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IndyCar Indianapolis 500

Chevrolet explains issue that derailed several Indy 500 qualifying runs

Chevrolet has addressed the unique engine event that plagued several teams and impacted promising qualifying runs for the 108th running of the Indianapolis 500.

Pato O'Ward, Arrow McLaren Chevrolet with Chevrolet engineer

Photo by: Phillip Abbott / Motorsport Images

There were concerns early on after Kyle Larson, the sixth driver to go out in the qualifying order, endured a brief hiccup of power to his No. 17 Arrow McLaren-Rick Hendrick Chevrolet during a downshift off Turn 1 on his final of the four-lap run that led to aborting his maiden attempt.

Problems reared again when Arrow McLaren’s Pato O’Ward went out in the mid-point of the day for an initial run – after pulling out of line for his guaranteed first attempt – and suffered a similar fate.

Several other teams on late promising runs that tracked near transferring into the top 12 began to get hit with issues near the end of the day's running, including Conor Daly (Dreyer & Reinbold Racing), Augustin Canapino (Juncos Hollinger Racing), rookie Christian Rasmussen (Ed Carpenter Racing) and driver/owner Ed Carpenter.

What was the issue?

Even with the problems, Chevrolet was still represented by nine of the top 12 cars, including a front row sweep by Team Penske, who did not suffer any problems.

The issue was discovered as a plenum event, a result of a combination of factors that include the increased turbo boost levels. Rob Buckner, IndyCar program manager for Chevrolet, provided exactly what a plenum event entails.

“These engines are being operated on a knife edge here this weekend, and we're pushing for every bit of performance,” Buckner said.

“So on top of the cylinder heads in the air inlet system of the engine is a plenum, and there's some port fuel injectors up there, so while these engines are sustained high speed, that plenum is very full of fuel, and if we have any event over a downshift that can ignore that fuel, it ends up evaporating the plenum of its fuel air charge, temperatures rise rapidly, and it pretty much -- to the driver it's a perceived engine kill, and they vary in duration, they vary in severity.

“Unfortunately, here today, the ones we had were very noticeable to the drivers. Anything around Indianapolis is very noticeable to the drivers. It pretty much scrapped those runs, which we really hate for all those drivers that we impacted their day.”

Patricio O'Ward, Arrow McLaren Chevrolet

Patricio O'Ward, Arrow McLaren Chevrolet

Photo by: Josh Tons / Motorsport Images

Jim Campbell, vice president of GM Performance and Motorsports, provided his thoughts on the situation as the manufacturer presses towards its first Indy 500 pole since 2019 (Simon Pagenaud, Team Penske).

“We're pressing hard, and you can see obviously we're using the Indy 500-spec 1.5 bar,” Campbell said.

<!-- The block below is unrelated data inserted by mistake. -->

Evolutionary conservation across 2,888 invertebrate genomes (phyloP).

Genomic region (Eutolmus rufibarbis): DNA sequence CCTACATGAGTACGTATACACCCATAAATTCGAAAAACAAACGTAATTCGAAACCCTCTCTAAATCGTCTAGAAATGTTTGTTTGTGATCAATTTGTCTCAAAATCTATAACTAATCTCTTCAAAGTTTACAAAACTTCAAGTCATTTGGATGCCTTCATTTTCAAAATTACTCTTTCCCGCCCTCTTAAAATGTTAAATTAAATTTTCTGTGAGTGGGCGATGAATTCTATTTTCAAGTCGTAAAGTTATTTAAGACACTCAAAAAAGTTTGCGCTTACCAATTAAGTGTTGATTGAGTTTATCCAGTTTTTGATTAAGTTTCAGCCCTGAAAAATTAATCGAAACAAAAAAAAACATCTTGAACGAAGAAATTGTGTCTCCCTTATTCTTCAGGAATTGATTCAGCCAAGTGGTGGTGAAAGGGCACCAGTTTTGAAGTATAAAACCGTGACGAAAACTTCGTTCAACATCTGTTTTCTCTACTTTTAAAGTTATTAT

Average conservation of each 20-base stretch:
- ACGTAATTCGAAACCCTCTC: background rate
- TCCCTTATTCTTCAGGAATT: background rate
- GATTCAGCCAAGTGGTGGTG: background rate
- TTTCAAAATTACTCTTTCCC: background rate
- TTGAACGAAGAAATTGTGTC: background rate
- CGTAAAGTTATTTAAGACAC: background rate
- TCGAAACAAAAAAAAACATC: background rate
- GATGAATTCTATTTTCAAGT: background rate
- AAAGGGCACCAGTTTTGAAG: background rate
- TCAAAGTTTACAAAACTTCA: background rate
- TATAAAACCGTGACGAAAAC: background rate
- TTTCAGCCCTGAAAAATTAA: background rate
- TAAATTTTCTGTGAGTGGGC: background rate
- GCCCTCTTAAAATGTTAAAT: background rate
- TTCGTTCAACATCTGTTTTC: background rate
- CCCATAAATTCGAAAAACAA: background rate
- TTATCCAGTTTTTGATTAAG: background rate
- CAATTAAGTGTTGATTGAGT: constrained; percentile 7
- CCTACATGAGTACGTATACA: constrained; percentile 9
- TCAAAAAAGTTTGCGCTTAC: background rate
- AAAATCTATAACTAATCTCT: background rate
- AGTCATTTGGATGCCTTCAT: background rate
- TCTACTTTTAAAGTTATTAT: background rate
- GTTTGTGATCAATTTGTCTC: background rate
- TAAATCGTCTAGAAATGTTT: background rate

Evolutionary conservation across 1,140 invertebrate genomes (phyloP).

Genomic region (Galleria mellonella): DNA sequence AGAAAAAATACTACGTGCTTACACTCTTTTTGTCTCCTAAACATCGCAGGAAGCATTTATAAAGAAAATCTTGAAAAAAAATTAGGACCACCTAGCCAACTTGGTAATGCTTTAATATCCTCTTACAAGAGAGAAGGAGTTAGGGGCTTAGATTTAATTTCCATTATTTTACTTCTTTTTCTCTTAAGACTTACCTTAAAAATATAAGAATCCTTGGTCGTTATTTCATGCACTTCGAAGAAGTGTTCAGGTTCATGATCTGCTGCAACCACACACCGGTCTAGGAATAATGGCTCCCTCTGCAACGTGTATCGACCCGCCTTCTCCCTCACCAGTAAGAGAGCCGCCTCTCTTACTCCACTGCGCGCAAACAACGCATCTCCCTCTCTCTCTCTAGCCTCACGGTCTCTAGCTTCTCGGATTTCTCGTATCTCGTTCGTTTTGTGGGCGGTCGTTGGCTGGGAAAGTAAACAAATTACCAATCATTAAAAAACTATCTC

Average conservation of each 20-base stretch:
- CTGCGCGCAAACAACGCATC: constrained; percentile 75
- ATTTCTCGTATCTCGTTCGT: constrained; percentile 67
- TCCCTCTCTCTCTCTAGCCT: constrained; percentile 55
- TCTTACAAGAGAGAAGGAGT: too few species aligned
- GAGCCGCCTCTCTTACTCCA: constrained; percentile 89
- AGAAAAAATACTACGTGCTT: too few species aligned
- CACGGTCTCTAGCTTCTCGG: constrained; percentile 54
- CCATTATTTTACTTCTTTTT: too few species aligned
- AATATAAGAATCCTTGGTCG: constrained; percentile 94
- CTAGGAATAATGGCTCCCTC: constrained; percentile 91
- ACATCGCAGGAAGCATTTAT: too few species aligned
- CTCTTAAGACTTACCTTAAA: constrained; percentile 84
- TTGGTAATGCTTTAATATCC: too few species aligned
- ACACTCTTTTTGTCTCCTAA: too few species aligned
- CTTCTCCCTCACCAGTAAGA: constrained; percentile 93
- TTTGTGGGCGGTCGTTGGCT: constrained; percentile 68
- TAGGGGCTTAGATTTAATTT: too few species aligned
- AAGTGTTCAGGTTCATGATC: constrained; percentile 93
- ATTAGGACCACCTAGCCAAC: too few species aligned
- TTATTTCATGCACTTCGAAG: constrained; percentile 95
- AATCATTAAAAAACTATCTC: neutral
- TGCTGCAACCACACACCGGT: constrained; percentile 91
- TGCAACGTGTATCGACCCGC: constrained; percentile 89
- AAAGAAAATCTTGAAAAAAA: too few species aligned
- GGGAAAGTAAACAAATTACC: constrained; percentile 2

“There's been no testing at 1.5 bar with the exception of some time on Friday, no testing prior to that at 1.5 bar. This is a weekend where you put the higher boost levels in and you've got to go.

“What I would say is when you look at the Fast 12, super proud that nine of the top 12 are Chevrolets, representing five of our six teams.”

Campbell shared that all six teams that encountered the issues had no harm done to the engines. However, a sleepless night was on the table for everyone working for the bowtie brand ahead of Pole Day.

He added: “The team, our team is going to work here overnight, running in dynos around -- our dyno facilities around the world. We're going to be running overnight, and then we're working on ways to mitigate the issue and eliminate -- aero proof it for tomorrow around controls and calibration.

“Obviously there's some team strategy that will -- as the ambient conditions are clear for tomorrow, we have the forecast, but as we get closer to it, there's some decisions they can make, as well, so we'll be working with them on that.

“That's what I want to say. We're pushing as hard as we can. This year we have nine out of the Fast 12. Last year we had eight out of the Fast 12, but we did not get the pole last year, so we're pushing to get to the pole.”

 

When asked by Motorsport.com during a press conference if there is a concern about shift points as a result, Buckner provided his assessment.

“Yeah, I think it seemed like one of the first couple laps with the full boost, it seemed pretty prevalent,” Buckner said. “We're going to look at everything, ECU data, shift points, shift lights.

“We're going to work with the teams, drivers. At this point there's really no mitigation strategy we would eliminate. Just wanting to have a clean day tomorrow, and we'll do everything we can for that.”

Buckner did not recall any “drastic” problems during Fast Friday running ahead of Saturday’s qualifying. Chevrolet also has no driver participating in the Last Chance, meaning all teams have made the race.

The focus is on tomorrow, Buckner said, when asked about the level of concern the issue is going into the battle for pole on Sunday.

“In my mind, top priority, we've got nine of the 12, so we've got a 75 percent chance at it,” Buckner said.

“I think we've got some really fast cars. I think all nine of those cars are capable of being on the front row. Our intention is to put three Chevrolets on the front row tomorrow, hopefully with no plenum events. We're going to keep working towards that.”

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